Difference between Coyote and Wolf

 

Key difference: Wolves and coyotes are different species in the same genus, Canis. Coyotes are scavengers, omnivores, and predators of small to medium-sized animals. Wolves are bigger than coyotes and are better adapted to hunt larger animals.

 

Wolves and coyotes are different species in the same genus, Canis. Coyotes are scavengers, omnivores, and predators of small to medium-sized animals. Wolves are bigger than coyotes and are better adapted to hunt larger animals.

 

The wolf is considered as one of the biggest members of the canine family and one of the most popular animals on the planet. It is one of the most well researched animals and probably has the most books written about it. It is the sole and direct ancestor of the dog and hence is able to breed with dogs to produce hybrids. It is currently classified as Least Concern to be extinct or endangered by the International Union for Conservation of Nature (IUCN), despite the fact that they have been despised and persecuted by most humans.

 

The wolf’s range in now only one third of its original range due to persecution. They are persecuted mainly due to the fact that they are known to feed on livestock, but they rarely attack humans. Still, wolves are most often than not, depicted as evil and malicious in folktales and literature, such as in ‘Little Red Riding Hood’ and the ‘Three Little Pigs.’ However, some Native American tribes have been known to respect and honor the wolf.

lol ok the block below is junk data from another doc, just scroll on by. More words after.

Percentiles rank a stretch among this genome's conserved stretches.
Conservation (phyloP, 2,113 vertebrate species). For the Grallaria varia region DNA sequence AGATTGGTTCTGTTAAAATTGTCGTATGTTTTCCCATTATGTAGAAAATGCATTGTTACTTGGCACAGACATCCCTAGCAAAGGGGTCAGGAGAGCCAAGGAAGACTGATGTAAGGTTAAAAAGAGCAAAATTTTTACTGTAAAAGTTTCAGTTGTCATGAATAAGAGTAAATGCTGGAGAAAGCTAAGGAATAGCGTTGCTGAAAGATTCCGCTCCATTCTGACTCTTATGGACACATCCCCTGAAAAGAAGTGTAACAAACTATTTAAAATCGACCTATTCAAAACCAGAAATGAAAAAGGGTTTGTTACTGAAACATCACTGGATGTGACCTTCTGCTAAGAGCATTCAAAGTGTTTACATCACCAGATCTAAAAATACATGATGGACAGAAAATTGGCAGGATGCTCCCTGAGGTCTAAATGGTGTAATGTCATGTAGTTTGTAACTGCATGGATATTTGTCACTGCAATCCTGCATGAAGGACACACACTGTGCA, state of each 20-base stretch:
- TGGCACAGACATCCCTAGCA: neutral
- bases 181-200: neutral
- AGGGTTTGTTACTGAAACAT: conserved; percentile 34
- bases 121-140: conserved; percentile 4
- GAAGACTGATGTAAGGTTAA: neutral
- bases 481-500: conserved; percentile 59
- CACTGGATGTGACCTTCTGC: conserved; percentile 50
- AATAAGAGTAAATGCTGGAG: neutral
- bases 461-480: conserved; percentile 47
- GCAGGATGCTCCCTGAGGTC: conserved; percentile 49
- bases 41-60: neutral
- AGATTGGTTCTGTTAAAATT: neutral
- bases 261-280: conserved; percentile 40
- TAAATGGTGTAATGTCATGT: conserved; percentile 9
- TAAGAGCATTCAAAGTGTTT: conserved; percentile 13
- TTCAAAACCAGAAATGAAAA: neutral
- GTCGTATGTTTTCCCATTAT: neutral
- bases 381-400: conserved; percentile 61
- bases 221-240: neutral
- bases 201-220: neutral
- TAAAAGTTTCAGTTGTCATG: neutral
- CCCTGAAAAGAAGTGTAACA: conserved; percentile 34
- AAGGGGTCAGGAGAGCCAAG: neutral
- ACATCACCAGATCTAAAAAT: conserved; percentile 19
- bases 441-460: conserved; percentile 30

Wolves are known for their pack mentality and social structure, with each pack comprising of 8-12 members. These include the alpha male, his mate, who is known as the alpha female, their offspring and the alpha males’ siblings. This pack structure is maintained at all times. The alpha male is the top dog no matter what. He leads the hunts and is responsible for the pack. Wolves are effective pack hunters and are able to effectively communicate and coordinate via scents, howls and facial expressions. There are various species of wolves, but the gray wolf is the most common and most popularly known.

 

Coyotes are approximately the size of a medium-size dog; however, they tend to have to longer, thicker fur. Coyotes have a long, bushy, black-tipped tail. The tail is usually carried pointing down. Coyotes are most commonly found throughout North and Central America. Their range covers Northern Canada to Panama in the south. They are also known as the American jackal, brush wolf or the prairie wolf. As part of the genus, Canis, coyotes are also able to mate with dogs.

 

Coyotes are usually shy of humans and are non-confrontational. They tend to stay away from human habitats. However, as the human population is growing and expanding, humans tend to invade their habitats. Coyotes are extremely territorial and hence will confront the humans. As the chance encounters between humans and coyotes increase, coyotes are slowly loosing their fear of humans. However, coyotes rarely attack prey bigger than themselves; hence most adult humans are safe. Coyotes tend to pose more of a threat to livestock, such as sheep and chicken, and in some rare cases to human children and babies. These instances have led to prosecution of coyotes. Still, coyotes are currently classified as Least Concern to be extinct or endangered by the International Union for Conservation of Nature (IUCN).